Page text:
The fewer there are to keep order, the greater the chaos, and it seems that chaos is what these people want. It also seems that chaos is what some of the authorities want. When the police in Bend, Oregon will protect protesters who are interfering with ICE, but not aid ICE in any way, and the DA is saying he’s never been prouder of his community or angrier at his government, the authorities are looking for chaos. When the district attorney in Portland is publicly announcing that he will not prosecute the vast majority of crimes involving rioting and destruction of property, to the point where the Oregon State Police, who came in so the Feds would withdraw, withdraw themselves, the authorities WANT chaos. When a mayor lets armed thugs take over a police station and several city blocks, where robbery, rape, and assault run rampant, and then tells the president not to be afraid of democracy, the authorities want chaos. When a mayor doesn’t lift a finger to shore up collapsing law and order, but makes a VERY big deal out of painting Black Lives Matter on the street, the authorities want chaos. Why do they want chaos? Beats me, but I wonder if part of it is to cow ordinary citizens into doing whatever they want as long as the chaos stops. Policing is the antidote to chaos, and that’s why they hate it.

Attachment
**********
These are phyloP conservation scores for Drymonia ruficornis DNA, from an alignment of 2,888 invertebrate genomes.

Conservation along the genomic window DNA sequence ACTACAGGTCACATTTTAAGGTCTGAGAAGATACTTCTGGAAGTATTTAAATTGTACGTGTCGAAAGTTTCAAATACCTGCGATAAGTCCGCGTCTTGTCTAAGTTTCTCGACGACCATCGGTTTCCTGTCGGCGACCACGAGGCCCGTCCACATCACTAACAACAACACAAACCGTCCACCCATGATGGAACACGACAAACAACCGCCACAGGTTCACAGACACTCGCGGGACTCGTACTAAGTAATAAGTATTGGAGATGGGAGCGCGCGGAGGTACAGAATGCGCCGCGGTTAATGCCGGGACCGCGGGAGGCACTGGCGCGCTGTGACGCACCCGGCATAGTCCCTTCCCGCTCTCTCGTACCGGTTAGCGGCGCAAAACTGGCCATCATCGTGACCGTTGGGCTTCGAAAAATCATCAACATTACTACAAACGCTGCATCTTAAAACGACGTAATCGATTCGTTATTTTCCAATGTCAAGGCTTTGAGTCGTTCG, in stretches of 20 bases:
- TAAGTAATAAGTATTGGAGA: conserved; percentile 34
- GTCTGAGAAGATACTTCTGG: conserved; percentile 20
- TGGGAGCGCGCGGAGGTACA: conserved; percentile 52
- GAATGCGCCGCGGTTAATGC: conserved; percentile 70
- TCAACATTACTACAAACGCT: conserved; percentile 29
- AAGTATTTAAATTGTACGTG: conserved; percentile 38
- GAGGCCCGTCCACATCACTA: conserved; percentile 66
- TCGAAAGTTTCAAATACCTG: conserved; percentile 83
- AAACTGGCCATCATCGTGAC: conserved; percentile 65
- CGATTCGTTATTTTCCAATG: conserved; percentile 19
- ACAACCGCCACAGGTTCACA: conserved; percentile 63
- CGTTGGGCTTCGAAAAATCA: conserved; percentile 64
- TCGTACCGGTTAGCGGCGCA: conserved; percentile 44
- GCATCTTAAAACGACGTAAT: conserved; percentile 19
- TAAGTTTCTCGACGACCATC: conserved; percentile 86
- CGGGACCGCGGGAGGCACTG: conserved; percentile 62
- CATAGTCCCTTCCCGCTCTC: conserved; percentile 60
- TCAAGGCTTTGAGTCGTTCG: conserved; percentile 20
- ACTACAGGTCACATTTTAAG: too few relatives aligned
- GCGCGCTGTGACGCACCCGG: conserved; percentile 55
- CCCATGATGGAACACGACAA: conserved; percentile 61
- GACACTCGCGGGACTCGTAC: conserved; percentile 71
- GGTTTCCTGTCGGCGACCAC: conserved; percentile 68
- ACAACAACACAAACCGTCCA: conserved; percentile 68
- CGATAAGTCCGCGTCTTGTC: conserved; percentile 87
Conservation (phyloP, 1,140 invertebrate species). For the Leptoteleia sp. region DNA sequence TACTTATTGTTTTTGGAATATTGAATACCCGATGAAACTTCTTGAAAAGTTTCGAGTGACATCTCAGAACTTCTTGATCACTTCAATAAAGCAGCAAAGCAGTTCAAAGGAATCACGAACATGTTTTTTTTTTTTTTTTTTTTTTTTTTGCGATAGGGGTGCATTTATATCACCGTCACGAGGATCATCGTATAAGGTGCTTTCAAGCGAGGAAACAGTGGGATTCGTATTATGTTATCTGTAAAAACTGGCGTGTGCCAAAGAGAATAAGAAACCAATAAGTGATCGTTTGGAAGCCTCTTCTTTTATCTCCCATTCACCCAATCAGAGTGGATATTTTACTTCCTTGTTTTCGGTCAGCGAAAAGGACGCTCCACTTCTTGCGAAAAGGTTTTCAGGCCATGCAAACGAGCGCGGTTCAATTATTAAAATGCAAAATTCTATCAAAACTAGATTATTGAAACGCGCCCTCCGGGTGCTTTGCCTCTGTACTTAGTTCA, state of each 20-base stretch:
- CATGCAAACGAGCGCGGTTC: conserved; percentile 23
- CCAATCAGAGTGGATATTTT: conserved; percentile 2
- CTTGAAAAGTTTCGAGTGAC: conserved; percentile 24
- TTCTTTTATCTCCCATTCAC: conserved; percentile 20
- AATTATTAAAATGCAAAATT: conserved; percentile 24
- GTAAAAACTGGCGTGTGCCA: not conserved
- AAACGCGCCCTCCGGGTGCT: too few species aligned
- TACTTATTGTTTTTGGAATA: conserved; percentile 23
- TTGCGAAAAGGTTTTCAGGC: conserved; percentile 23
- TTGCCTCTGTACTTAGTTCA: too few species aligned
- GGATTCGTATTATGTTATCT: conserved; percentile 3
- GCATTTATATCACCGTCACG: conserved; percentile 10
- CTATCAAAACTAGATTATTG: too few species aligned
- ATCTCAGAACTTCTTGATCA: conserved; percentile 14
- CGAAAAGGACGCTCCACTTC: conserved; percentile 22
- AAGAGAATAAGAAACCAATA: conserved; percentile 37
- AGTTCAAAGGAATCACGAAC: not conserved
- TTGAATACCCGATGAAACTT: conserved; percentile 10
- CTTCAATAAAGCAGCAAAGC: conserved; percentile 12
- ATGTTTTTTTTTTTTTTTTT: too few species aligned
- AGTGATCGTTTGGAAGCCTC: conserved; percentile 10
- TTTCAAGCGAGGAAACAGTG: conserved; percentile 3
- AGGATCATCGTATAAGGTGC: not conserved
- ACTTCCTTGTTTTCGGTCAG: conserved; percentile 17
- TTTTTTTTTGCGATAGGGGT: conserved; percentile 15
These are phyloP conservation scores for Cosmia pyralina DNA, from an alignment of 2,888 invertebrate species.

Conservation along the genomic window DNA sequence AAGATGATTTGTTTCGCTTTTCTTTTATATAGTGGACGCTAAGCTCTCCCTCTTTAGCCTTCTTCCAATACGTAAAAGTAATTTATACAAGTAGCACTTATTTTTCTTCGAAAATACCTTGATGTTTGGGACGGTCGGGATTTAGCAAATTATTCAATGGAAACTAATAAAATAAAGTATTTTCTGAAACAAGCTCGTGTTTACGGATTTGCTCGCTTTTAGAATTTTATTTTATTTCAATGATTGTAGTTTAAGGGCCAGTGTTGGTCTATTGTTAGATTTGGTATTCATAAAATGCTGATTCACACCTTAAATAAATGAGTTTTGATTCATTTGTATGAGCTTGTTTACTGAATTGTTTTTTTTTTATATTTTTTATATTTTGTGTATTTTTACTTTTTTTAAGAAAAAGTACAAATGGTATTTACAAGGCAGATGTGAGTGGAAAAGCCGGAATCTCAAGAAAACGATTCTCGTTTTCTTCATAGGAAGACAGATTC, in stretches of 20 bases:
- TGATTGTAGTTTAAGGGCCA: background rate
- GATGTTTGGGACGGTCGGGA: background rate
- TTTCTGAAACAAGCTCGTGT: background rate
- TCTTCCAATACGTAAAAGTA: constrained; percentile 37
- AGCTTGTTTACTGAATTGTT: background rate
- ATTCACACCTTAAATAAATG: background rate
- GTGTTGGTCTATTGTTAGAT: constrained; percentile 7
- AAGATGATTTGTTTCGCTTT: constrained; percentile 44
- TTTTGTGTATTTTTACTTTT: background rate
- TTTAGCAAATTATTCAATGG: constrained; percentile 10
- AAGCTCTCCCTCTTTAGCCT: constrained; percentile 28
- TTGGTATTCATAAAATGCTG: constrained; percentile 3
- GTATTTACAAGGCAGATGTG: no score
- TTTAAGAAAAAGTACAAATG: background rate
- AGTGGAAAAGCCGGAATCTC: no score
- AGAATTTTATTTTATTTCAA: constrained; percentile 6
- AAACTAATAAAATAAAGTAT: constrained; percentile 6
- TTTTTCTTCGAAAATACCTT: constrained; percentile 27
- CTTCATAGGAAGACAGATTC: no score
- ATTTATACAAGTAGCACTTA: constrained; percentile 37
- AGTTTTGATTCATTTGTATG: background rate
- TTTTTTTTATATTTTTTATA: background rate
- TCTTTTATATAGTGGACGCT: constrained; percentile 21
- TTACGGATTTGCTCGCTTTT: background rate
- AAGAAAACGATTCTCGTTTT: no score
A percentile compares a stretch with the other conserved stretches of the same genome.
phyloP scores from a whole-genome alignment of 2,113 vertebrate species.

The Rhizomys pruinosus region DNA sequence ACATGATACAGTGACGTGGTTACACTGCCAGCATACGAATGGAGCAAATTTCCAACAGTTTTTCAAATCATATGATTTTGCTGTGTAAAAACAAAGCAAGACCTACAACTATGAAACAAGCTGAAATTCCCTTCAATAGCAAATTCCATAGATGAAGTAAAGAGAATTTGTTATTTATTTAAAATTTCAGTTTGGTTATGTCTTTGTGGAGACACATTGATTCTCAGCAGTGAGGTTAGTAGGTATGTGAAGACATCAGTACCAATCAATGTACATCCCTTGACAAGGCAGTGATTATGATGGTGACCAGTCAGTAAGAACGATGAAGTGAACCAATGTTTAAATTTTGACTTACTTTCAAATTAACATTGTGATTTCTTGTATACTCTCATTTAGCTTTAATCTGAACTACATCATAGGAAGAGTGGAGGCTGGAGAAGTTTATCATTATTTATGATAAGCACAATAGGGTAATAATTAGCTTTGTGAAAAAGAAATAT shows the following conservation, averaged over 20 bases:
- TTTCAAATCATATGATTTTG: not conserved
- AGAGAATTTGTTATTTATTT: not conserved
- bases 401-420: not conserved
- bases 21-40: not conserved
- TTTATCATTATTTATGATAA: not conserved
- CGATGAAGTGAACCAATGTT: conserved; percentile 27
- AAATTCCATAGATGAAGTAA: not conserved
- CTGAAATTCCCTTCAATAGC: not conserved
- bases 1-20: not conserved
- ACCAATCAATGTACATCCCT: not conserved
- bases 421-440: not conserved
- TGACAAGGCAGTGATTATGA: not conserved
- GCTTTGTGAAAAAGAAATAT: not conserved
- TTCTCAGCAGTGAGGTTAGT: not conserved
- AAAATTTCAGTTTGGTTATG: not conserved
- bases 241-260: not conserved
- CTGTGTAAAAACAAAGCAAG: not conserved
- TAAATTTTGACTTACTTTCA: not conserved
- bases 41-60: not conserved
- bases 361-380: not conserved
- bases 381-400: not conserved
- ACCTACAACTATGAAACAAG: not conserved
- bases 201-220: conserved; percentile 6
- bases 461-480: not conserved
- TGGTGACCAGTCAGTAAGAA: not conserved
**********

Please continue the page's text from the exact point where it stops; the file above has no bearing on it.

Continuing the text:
People like this idiot brewer are just jumping on the bandwagon, hoping the newly woke will flock to their product. Maybe they’ll even continue to drink it even though it tastes like monkey piss, same as the East Germans ate Spreewald pickles, which tasted like crap, but were the party brand. Maybe he’s also hoping the mobs will leave his brewery alone. The thing is, when you have to turn on the guardians of society to hopefully keep away those the guardians are supposed to protect you against in the first place, but can’t, because the authorities won’t let them do their job, something has gone very wrong. Fearing the police won’t show up, or will side with the bad guys, is something you usually worry about in unstable third world countries. It’s not supposed to be what we worry about here.